Visting San Francisco can be an expensive trip. With so many sights, attractions and things to do, on top of Food Drinks and hotels, it can soon add up. One way to save money and limit costs is an attraction pass. San Francisco has a number of passes available and one of them is the San Francisco CityPASS. However, before investing in such as Pass people want to know if the Pass is good value and if there are any potential pitfalls in buying an attraction.
With Our San Francisco CityPASS review we take an in-depth look at the pass, find out about the attractions included on the Pass, How it works, and if it saves you money along with looking at the pros and cons of the pass and if other passes may suit you better. This should help answer the question, Is the San Francisco CityPASS worth it?
- Product: San Francisco CityPASS
- Price: $94 (12+)
- Price Child: $74 (5-11)
- Where to Buy: CityPASS.com
- Number of Attractions: choose 5 of 6
- Time Limit: 9 consecutive days
- Rating: 4.3 / 5 Stars
- 3-Day Cable Car and Muni Bus Passport
- California Academy of Sciences
- Blue & Gold Fleet Bay Cruise Adventure
- Aquarium of the Bay
- Exploratorium – or – San Francisco Museum of Modern Art
IN A NUTSHELL
The San Francisco CityPASS is a great introduction to the City and includes most of the top attractions at a great price. As it is a limited number of attractions it limits the urge to rush around trying to cram too much in. With the cost of just the big three attractions covering the cost of the Pass it makes for great value and doesn’t break the bank in the first place. The Muni Pass covers all your travel needs in the city so this is the only purchase you need to make when visiting the City.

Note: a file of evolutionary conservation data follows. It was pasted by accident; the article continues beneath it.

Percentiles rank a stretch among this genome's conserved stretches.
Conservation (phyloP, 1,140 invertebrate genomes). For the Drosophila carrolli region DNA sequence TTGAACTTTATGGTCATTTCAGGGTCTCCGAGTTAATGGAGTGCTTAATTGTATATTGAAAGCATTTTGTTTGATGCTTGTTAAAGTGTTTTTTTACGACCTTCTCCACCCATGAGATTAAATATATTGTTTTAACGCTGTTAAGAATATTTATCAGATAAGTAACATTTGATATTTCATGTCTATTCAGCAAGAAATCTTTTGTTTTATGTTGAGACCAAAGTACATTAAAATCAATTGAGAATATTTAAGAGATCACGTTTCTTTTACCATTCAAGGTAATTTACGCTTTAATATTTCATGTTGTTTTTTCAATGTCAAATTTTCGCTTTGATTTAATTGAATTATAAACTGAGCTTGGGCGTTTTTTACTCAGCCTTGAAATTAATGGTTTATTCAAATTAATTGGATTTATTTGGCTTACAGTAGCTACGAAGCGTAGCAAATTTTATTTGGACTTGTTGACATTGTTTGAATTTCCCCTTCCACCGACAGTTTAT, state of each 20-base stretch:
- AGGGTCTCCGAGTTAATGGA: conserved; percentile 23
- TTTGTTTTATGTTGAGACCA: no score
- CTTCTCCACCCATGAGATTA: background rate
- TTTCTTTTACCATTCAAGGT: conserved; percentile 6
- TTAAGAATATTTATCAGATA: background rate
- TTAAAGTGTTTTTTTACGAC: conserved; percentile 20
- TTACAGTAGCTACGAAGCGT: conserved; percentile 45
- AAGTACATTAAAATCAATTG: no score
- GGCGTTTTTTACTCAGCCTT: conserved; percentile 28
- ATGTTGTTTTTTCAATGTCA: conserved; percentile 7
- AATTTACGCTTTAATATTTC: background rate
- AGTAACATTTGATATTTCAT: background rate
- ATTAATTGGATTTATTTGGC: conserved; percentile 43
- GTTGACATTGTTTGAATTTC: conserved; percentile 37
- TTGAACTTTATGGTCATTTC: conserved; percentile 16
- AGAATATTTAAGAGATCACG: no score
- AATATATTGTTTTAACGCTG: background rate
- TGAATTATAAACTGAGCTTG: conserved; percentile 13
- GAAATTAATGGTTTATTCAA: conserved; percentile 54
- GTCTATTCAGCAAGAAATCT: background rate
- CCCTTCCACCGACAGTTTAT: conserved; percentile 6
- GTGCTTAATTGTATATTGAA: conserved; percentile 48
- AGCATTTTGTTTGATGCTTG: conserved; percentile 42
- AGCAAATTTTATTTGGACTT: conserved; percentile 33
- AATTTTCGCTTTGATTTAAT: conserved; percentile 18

What is the San Francisco CityPASS
The San Francisco CityPASS is an attraction pass that allows you to visit multiple attractions for one flat fee. This fee is significantly less than the prices you will pay for visiting all the attractions separately. Depending on which attractions you choose you could save $80.09 per person or 46%. Money that could be spent on any number of great things.
So on the face of it, its a really good idea. But there are always potential drawbacks. Are the attractions included things you really want to do? if they are not, and you are only considering them because they are on the pass it may be better to just do the things you want to do separately and use your time to do things you REALLY want to do. Often time is the most valuable commodity on shorter city breaks.
So let’s look at the attractions in a little more detail to see if this pass is the right for you?
What are the Attractions, are they any good?
3-day MUNI pass – Unlimited Cable Car and Bus transport – $36
Well, the first attraction is probably one of the standout reasons to get a CityPASS. a 3-day unlimited travel pass for the Cable cars and MUNI bus network. This sorts out all the travel requirements for a short stay in San Francisco. It really can be worth its weight in gold, but in reality, it’s worth $36, as this is the cost of a 3-day pass on its own.